Alzheimer’s disease [AD] is one of the leading neurodegenerative disorders evident clinically at older age. It arises due to protein misfolding of amyloid beta [Aβ] peptide forming plaques and an abundance of microglia, astrocytes, neurofibrillary tangles. Amyloid β is a fragment from a larger protein called amyloid precursor protein [APP], which is a trans membrane protein and critical to neuron growth, survival and post injury repair. APP is broken down into Aβ by an enzyme β amyloid precursor protein converting enzyme [BACE]. AD occurs rarely as early onset form of AD [EOAD] than late onset form of AD [LOAD]. Wang et al. have demonstrated DNA methylation pattern in 12 susceptibility loci in brain samples and lymphocytes in LOAD patients. The reversible mechanism of DNA methylation modifies genome function and chromosomal stability through the addition of methyl groups to cytosine located in CpG dinucleotides to form 5 methylcytosine [5 mC] [87,88]. Methylation status of repetitive elements [i.e. Alu, LINE- 1 and SAT-α] is a major contributor of global DNA methylation patterns studied in various diseases. The study of role of methylation of repetitive elements in blood of AD patients revealed LINE-1 methylation was increased in AD patients compared with healthy volunteers [89]. Among the studied genes, APOE and TFAM promoters were significantly different with small change in methylation levels within controls and patients. Age dependent epigenetic drift was also seen in MTHFR [methylenetetrahydrofolate reductase] which is a key enzyme regulating with increase in methylation of CpG islands in AD patients as compared to controls with age [90]. Herbert et al. have investigated miRNA expression profile in sporadic AD cases. miRNA profile showed 13 significantly expressed out of which 7 had binding sites in 3’UTR of BACE1. The study reported increase in expression of BACE1 in sporadic AD as compared to controls. Loss in regulation of miRNA29a/b-1 resulted in increase in expression of BACE1 and thus Aβ formation [91]. End-stage in Alzheimer’s disease involves drastic modifications in neuronal molecular and cellular processes; a little has been explored about the dynamics of these modifications. Till date little evidence suggests a role of epigenetic modifications in neurodegenerative disorders like AD, but there still is much scope to elucidate further. Studying epigenetic modifications will help to study role of environment in progression of disease, explore pathogenesis and to design newer therapeutic interventions for AD.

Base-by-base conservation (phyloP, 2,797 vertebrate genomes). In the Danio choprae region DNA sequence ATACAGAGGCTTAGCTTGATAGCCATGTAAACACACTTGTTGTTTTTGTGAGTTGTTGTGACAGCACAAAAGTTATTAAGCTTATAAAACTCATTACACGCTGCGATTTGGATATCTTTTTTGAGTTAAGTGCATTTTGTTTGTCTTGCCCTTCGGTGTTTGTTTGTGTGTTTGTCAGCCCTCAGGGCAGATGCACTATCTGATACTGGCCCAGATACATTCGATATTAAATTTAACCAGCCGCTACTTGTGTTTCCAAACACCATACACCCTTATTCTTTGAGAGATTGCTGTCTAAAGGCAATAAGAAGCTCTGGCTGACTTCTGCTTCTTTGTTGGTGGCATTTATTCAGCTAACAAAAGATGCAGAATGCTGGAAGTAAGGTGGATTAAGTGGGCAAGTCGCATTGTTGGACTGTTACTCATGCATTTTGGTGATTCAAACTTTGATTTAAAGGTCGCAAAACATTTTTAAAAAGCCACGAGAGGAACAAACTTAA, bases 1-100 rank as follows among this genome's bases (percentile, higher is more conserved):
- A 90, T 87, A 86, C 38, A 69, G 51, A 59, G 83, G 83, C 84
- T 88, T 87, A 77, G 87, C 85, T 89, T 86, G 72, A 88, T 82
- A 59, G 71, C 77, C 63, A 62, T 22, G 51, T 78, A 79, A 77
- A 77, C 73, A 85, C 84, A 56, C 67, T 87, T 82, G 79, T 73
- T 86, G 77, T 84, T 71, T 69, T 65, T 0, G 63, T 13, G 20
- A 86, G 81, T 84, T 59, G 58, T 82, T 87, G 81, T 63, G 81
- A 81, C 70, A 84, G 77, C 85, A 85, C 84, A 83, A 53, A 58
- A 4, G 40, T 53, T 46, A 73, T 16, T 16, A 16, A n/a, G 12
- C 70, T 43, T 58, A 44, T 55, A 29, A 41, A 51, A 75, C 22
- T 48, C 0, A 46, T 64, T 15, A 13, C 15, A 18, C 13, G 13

Development in genetics and genomics are not only confined to basic understanding about etiology of disease, but also to develop newer drug targets and to improvise the existing ones. Most of these drugs work as inhibitors of DNMTs or HDACs. 5-azacytidine [5 azaC] and 5-aza- 2’deoxycytidine [5 azaDC] are the known inhibitors of DNMTs which act by inducing DNA hypomethylation and thus upregulating genes. Currently a cytosine analog, 5-aza-2’deoxycytidine [decitabine] targeting the epigenetic pathway is under clinical trial. Treatment of NIH/ 3T3 cell culture with 5 azaC resulted in increase in expression of PPARγ on demethylation of promoter. Increase in PPARγ can thus reverse the process of destruction of normal functionality of adipocytes [92]. A recent study reported that use of valproic acid [VPA] inhibits transcription of adiponectin in adipocytes via down regulation of C/EBPα transcription factor and thus responsible for inducing obese stateVPA is used in treatment of psychotic disorders and obesity is a known side effect of the treatment. VPA increases acetylation of C/EBP α and thus it cannot bind to specific DNA sequence and that might inhibit further expression of adiponectin [93]. In brain disorders like alzheimers memory loss is a major symptom. A study reported that targeting HDAC class I might improve memory deficit. Injecting HDAC inhibitors, sodium valproate and sodium butyrate, in transgenic mice revealed complete improvement in memory deficit and memory was found to be stable for next two weeks. Studies have shown that histone deacetylases act as neuroprotectors by enhancing synaptic plasticity in Alzheimer’s disease [94]. Thus HDAC inhibitors can be used in treating disease state but further studies are required to validate these findings [95,96].